July 10, 1954
Sheppard voluntarily gives a formal statement, taken at the Cuyahoga County
Sherrif's Office, with several officers in attendance.
July 20, 1954
Front-page editorial: "Someone Is Getting Away with Murder"—part of the
unabated editorial attack calling for Dr. Sheppard's arrest and conviction.
July 21, 1954 a.m.
Front-page editorial: "Why No Inquest? Do It Now, Dr. Gerber."
Dr. Gerber calls inquest.
July 22, 1954
Beginning of three-day inquest staged in local school gymnasium to accommodate
large crowds, reporters, live television and radio crews; Dr. Sheppard searched
in full view of crowd; Dr. Sheppard's lawyer is not permitted to participate
and is ejected altogether when he tries to introduce evidence.
In the years since the murder,
Ohioan police officers who collected evidence at the crime scene have
repeatedly come under attack for purportedly shoddy work.
July 23, 1954
Cleveland police formally takes over the investigation of the murder from Bay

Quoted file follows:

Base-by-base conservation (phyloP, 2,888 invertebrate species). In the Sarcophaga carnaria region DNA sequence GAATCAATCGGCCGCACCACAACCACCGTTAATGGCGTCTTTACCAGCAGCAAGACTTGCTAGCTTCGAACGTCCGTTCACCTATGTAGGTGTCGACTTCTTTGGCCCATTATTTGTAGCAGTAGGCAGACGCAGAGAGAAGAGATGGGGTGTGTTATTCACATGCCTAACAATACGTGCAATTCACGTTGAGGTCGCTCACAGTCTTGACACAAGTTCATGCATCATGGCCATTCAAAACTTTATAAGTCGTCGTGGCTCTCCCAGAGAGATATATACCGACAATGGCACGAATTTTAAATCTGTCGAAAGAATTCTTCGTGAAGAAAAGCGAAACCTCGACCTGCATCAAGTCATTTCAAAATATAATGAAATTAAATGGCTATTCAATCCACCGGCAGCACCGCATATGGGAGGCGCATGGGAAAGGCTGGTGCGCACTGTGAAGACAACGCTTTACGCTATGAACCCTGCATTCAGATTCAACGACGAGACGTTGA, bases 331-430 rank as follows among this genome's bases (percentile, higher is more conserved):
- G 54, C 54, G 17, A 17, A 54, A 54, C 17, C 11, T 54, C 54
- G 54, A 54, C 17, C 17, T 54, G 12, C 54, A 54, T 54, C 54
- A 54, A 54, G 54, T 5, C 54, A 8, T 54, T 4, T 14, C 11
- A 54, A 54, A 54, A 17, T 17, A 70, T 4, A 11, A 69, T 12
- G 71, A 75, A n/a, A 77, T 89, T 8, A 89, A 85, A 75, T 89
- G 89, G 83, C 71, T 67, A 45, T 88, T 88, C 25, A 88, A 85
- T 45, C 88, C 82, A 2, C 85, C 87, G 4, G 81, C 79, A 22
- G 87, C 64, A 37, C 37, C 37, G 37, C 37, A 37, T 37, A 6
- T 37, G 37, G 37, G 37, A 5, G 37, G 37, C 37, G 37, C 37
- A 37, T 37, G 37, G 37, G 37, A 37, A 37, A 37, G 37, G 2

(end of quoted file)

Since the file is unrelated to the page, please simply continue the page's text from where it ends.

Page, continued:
Village police and, for the first time, sends out its scientific investigation
July 26, 1954
Headline: Police Captain "Urges Sheppard's Arrest."
July 28, 1954
Editorial: "Why Don't Police Quiz Top Suspect?"
July 29, 1954
Vern Lund joins service, reports to basic training in Florida.
Dr. Sam Sheppard shortly after the murder. Notice his neck
brace and swollen right eye—consequences, he told police, of his battle with
his wife's bushy-haired killer.
July 30, 1954 a.m.
Front-page editorial: "Why Isn't Sam Sheppard in Jail?"
Dr. Sheppard arrested and taken to suburban city hall, where hundreds of
newscasters, photographers, and reporters await his arrival.
Massive press coverage, including cartoons, editorials, rumor, innuendo.
August 16, 1954
Judge finds no evidence and releases Dr. Sheppard on bail.
August 17, 1954
Dr. Sheppard indicted for murder. Grand jury foreman Bert Winston complains
that members of the grand jury were under enormous pressure. Dr. Sheppard is
rearrested—his last day of freedom for nearly ten years.